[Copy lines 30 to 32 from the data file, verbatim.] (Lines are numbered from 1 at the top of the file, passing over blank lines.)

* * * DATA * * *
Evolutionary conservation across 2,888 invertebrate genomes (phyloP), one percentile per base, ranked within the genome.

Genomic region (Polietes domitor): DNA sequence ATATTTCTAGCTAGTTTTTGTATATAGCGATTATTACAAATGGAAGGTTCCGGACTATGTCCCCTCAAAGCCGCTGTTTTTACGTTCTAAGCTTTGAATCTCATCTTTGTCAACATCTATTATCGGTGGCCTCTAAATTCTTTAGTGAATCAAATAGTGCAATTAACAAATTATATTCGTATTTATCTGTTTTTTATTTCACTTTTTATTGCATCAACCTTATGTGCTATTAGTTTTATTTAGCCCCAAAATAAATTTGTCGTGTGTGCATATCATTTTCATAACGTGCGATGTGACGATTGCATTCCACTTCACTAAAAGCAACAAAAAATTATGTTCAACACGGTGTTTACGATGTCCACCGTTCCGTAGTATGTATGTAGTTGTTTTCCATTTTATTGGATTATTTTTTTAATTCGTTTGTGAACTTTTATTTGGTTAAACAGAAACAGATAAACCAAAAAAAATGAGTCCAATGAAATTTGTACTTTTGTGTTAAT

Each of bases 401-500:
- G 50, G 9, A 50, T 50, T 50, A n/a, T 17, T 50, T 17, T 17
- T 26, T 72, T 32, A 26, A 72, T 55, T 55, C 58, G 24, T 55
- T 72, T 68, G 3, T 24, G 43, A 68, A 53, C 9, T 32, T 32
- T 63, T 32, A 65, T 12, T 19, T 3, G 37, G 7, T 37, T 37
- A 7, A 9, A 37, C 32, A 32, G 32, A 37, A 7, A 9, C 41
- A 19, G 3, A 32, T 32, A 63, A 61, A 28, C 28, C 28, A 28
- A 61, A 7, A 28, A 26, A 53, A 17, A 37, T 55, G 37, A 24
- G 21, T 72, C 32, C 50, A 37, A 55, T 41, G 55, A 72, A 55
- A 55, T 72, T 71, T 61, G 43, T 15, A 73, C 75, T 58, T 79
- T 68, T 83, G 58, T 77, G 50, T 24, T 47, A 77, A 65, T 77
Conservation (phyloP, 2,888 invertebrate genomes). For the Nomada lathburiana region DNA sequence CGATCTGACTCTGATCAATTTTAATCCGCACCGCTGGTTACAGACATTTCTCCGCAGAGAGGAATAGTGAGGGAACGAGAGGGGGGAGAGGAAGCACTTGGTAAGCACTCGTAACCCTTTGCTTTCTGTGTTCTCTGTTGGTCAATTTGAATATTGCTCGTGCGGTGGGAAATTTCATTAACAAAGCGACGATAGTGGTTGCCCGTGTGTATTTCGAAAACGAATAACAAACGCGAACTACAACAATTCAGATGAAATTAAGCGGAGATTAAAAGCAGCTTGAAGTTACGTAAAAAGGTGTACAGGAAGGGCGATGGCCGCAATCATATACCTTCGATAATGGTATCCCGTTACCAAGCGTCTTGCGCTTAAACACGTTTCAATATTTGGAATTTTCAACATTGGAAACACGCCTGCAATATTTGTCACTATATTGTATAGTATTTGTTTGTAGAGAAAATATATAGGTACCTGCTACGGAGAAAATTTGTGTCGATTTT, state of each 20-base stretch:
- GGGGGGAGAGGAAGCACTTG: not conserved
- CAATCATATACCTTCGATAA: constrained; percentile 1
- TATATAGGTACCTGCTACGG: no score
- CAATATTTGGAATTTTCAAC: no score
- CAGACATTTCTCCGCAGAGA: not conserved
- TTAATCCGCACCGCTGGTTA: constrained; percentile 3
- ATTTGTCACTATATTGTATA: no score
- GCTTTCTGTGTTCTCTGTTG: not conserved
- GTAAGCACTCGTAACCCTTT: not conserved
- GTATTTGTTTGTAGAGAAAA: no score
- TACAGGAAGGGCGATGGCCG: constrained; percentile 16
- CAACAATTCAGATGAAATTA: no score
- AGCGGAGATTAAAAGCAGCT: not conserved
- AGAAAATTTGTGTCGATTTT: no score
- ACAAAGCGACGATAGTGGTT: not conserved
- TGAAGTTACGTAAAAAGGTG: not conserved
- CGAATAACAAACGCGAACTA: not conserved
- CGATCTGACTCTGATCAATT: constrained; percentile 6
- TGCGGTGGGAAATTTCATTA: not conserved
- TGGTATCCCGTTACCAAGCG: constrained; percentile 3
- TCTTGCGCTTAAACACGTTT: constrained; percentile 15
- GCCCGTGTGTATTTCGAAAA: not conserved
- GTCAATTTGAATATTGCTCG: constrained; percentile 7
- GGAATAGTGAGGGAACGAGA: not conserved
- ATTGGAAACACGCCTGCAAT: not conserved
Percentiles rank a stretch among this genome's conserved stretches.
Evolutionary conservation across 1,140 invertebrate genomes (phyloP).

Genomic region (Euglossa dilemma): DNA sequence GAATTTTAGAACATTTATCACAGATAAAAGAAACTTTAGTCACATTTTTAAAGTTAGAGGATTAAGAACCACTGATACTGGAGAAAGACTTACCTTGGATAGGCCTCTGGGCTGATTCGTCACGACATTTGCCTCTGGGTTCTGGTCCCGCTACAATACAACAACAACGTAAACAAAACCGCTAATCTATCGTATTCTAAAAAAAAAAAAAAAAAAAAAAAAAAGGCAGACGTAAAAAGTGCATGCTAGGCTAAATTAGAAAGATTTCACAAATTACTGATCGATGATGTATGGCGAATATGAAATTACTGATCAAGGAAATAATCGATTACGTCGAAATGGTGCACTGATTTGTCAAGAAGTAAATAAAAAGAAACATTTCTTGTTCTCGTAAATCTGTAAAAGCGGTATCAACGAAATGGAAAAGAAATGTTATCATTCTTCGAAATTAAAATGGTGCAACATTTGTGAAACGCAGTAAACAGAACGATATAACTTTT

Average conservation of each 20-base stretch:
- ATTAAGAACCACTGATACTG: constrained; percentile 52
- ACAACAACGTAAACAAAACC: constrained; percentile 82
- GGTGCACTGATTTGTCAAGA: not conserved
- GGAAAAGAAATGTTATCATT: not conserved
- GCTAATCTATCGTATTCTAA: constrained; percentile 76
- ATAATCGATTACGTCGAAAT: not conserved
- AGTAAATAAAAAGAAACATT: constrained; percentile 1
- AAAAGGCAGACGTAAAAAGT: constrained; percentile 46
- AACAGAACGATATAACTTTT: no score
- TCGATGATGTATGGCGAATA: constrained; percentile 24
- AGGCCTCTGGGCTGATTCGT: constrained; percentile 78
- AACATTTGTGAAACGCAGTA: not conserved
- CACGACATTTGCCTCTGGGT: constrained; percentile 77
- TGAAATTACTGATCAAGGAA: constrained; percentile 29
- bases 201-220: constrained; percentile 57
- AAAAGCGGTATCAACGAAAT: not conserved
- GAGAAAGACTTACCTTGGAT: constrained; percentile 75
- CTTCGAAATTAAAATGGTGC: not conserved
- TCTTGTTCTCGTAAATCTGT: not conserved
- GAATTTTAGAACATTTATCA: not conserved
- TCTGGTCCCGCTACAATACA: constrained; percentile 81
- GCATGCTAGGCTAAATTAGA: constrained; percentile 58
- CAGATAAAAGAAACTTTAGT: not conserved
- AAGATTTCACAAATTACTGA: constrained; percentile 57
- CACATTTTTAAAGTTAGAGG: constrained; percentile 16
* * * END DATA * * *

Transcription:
- TGAAGTTACGTAAAAAGGTG: not conserved
- CGAATAACAAACGCGAACTA: not conserved
- CGATCTGACTCTGATCAATT: constrained; percentile 6